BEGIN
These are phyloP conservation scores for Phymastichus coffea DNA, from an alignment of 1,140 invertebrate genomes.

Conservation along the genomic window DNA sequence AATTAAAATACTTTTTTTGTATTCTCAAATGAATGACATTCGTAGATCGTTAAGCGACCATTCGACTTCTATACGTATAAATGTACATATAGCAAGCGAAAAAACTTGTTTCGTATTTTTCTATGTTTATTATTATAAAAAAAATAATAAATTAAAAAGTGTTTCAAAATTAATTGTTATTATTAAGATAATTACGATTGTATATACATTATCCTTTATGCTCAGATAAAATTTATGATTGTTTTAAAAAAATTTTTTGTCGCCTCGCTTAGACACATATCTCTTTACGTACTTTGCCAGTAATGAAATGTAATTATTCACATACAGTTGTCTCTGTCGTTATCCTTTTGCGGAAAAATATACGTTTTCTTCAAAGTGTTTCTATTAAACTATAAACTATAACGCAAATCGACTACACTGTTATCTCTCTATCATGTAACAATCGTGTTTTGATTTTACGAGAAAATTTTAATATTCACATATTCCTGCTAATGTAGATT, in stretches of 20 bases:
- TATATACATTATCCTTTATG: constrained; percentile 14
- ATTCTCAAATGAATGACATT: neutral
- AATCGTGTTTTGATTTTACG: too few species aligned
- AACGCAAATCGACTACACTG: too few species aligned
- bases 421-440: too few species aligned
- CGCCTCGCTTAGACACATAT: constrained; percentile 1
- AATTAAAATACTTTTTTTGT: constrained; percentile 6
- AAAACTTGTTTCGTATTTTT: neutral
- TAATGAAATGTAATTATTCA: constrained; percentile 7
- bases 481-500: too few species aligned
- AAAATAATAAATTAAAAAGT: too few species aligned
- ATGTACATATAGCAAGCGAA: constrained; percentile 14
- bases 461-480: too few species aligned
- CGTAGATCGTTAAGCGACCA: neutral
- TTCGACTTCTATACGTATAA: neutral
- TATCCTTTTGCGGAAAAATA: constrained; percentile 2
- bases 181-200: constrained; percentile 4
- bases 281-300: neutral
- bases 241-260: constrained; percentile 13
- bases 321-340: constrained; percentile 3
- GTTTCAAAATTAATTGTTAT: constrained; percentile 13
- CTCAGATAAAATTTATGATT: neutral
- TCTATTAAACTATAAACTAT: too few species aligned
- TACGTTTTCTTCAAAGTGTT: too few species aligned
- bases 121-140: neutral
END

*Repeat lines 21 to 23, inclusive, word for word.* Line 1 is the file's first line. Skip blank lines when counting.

- bases 241-260: constrained; percentile 13
- bases 321-340: constrained; percentile 3
- GTTTCAAAATTAATTGTTAT: constrained; percentile 13